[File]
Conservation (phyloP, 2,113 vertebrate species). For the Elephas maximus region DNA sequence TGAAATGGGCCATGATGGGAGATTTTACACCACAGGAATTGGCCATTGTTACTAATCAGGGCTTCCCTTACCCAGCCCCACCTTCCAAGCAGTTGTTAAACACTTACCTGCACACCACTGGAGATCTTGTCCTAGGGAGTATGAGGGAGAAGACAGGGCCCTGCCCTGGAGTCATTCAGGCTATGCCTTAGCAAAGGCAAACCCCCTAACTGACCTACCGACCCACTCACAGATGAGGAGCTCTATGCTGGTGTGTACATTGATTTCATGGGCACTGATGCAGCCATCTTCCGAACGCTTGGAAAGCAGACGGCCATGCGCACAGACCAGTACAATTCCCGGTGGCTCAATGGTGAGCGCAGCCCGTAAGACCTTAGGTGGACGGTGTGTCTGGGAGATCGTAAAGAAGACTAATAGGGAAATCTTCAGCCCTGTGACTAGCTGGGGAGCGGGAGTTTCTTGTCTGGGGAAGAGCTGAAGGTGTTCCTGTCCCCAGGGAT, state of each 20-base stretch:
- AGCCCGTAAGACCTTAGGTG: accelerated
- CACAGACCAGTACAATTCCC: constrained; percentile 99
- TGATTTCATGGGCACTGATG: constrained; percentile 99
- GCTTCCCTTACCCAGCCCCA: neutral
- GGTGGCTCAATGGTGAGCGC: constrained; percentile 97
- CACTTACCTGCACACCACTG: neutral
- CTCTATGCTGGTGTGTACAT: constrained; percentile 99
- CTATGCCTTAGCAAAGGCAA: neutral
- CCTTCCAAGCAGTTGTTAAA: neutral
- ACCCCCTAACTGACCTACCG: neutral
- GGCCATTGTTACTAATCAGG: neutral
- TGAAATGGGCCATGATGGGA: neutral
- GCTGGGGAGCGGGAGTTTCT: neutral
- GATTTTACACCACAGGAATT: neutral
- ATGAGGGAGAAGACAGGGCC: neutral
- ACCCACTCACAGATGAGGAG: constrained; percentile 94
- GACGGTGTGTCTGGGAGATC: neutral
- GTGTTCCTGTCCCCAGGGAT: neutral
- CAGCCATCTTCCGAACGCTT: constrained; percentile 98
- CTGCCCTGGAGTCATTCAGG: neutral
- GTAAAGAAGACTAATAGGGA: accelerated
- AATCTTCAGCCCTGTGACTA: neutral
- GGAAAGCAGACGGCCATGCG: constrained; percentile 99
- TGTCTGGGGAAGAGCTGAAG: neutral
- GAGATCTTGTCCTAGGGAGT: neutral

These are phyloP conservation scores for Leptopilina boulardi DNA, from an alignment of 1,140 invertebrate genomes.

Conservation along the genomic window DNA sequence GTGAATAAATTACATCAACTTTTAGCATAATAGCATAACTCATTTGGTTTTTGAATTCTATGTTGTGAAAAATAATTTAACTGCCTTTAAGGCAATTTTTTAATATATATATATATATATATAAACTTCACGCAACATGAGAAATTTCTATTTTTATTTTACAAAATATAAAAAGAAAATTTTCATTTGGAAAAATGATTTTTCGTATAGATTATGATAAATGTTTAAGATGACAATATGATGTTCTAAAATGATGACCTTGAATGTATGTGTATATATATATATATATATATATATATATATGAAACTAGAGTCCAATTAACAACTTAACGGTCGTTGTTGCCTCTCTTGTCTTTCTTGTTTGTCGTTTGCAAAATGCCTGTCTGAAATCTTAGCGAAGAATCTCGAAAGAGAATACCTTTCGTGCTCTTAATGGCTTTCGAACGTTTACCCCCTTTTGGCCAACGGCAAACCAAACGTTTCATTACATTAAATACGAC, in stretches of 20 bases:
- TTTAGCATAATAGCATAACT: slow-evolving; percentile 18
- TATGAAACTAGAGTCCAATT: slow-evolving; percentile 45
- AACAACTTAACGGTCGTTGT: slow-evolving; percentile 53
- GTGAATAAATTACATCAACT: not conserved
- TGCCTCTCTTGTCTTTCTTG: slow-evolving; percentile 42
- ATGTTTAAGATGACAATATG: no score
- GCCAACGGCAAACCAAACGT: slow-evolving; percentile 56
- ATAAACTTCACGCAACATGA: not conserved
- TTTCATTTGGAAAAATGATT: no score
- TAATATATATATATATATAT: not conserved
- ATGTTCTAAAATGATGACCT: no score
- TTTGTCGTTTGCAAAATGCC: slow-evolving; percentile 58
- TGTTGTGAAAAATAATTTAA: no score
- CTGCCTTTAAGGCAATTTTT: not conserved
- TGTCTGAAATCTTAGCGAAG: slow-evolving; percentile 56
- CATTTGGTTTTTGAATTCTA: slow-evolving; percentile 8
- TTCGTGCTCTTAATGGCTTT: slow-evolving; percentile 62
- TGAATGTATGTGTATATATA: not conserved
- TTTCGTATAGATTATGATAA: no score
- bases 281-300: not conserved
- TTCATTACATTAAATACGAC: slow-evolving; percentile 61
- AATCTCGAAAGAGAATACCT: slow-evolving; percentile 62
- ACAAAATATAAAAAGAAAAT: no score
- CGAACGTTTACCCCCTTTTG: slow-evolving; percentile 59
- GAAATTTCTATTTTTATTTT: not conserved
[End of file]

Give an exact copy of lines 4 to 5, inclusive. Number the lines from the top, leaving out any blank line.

- TGATTTCATGGGCACTGATG: constrained; percentile 99
- GCTTCCCTTACCCAGCCCCA: neutral